Moorhead cautioned sellers about being overly aggressive on pricing. Sellers are pushing price harder than ever, he said, and some are missing market price, resulting in longer market times. “Buyers perceive this as ‘there must be something wrong with the home,’ especially if the home is still on the market past an offer review date that was set when the home came on the market.”
Even though the current market poses challenges, brokers remain optimistic about the market’s strength.
Mike Grady, a past chairman of the MLS board, anticipates “a long steady increase in pending sales projecting favorably into 2017.” He cited projections suggesting long-term interest rates will remain stable, job growth in the region will remain strong, and new housing starts will continue to lag behind demand as factors in his prediction. These factors “create the simple formula of high demand, low supply equaling increasing prices, creating the consumer confidence we continue to see,” stated Grady, the president and COO of Coldwell Banker Bain.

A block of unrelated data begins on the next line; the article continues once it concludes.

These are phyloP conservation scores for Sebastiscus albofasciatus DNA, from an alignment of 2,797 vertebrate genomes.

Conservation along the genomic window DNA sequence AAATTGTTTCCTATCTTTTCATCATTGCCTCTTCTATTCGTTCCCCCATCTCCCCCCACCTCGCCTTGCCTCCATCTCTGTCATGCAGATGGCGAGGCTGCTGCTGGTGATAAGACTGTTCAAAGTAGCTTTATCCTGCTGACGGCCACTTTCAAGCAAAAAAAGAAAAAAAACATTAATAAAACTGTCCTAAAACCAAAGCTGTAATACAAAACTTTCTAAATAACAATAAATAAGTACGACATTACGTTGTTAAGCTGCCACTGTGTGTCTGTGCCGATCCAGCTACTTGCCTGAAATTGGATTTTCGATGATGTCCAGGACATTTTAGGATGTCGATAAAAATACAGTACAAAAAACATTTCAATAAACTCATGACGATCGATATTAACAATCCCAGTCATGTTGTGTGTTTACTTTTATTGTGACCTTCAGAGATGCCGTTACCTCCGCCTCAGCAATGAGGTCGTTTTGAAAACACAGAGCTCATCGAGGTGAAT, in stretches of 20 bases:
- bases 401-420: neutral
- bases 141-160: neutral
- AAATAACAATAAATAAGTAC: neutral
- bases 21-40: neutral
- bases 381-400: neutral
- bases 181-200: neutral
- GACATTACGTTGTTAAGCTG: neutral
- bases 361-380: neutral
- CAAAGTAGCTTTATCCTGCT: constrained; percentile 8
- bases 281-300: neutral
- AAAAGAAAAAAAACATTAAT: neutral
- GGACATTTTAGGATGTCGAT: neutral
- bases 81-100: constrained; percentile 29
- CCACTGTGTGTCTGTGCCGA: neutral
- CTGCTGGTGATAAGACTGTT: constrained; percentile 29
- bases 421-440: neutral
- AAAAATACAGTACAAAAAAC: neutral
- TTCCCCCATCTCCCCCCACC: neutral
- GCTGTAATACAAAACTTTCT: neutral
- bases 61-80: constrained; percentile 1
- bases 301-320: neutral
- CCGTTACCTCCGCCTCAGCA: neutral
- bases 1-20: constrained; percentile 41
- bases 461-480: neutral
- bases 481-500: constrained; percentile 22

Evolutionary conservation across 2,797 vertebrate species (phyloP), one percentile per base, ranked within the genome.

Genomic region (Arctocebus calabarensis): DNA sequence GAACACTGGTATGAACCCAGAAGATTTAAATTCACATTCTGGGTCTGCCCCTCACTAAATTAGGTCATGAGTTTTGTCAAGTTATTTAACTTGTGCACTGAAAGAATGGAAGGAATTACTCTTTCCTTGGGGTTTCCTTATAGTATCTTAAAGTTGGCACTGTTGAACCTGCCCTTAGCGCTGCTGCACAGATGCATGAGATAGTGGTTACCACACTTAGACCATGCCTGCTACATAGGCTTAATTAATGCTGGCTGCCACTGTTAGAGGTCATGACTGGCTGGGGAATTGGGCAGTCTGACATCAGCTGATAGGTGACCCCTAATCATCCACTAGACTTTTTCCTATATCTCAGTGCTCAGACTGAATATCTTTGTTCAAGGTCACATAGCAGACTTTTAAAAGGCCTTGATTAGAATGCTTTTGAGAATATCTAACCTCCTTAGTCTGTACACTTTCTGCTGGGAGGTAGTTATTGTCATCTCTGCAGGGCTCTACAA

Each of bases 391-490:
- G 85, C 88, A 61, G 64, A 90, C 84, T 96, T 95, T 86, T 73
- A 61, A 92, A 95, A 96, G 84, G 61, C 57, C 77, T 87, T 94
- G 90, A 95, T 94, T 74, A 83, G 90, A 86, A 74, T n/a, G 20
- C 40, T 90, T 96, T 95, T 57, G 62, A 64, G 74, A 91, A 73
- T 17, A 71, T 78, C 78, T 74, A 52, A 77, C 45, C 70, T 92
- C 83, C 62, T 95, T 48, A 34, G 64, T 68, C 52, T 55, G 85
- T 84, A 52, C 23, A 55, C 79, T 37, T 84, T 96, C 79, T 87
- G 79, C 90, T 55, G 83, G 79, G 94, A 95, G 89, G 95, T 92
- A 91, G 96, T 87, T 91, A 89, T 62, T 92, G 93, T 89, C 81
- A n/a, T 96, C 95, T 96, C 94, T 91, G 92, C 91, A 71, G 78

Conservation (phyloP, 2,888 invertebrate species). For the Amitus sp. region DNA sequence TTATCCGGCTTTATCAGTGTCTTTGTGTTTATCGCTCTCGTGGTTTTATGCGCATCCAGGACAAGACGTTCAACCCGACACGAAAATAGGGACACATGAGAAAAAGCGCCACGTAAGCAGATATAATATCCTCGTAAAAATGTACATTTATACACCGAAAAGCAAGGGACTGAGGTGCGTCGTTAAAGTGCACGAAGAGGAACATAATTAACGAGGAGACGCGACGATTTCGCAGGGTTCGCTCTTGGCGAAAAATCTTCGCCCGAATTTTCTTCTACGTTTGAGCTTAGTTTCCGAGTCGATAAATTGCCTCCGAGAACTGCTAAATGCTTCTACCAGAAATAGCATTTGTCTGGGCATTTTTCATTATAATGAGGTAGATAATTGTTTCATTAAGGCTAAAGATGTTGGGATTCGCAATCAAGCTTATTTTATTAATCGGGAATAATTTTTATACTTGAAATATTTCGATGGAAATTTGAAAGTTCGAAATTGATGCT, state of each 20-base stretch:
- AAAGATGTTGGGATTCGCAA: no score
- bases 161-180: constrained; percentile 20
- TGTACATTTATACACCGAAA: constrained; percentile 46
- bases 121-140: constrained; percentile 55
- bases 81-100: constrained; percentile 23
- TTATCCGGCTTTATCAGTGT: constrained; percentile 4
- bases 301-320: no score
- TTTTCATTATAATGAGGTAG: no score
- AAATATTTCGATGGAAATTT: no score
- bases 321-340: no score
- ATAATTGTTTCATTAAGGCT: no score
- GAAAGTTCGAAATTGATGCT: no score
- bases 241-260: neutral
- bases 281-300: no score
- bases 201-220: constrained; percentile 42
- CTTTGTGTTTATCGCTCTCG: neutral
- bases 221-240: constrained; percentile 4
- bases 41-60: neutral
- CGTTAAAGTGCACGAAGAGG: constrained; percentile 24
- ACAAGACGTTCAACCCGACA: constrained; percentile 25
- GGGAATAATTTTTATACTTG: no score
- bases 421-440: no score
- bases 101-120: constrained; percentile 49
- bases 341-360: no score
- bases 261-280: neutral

Scott also expects robust activity during 2016. “Six months ago we predicted the major decline in inventory throughout the winter months would create a more intense market starting the first of the year. It’s déjà vu all over again,” he commented.
Noting this pattern has existed for the the last three years, Scott said the current lack of inventory is taking its toll on homebuyers. “We are facing the most intense market yet.”
Starting this month, Scott said “We’ll start to see an explosion in the amount of sales activity for the next eight months. That’s the good news. The bad news? Market conditions still require buyers to make an instant response because there are so many other hungry buyers out there.”
Northwest Multiple Listing Service, owned by its member real estate firms, is the largest full-service MLS in the Northwest. Its membership of nearly 2,100 member offices includes more than 25,000 real estate professionals. The organization, based in Kirkland, Wash., currently serves 23 counties in Washington state.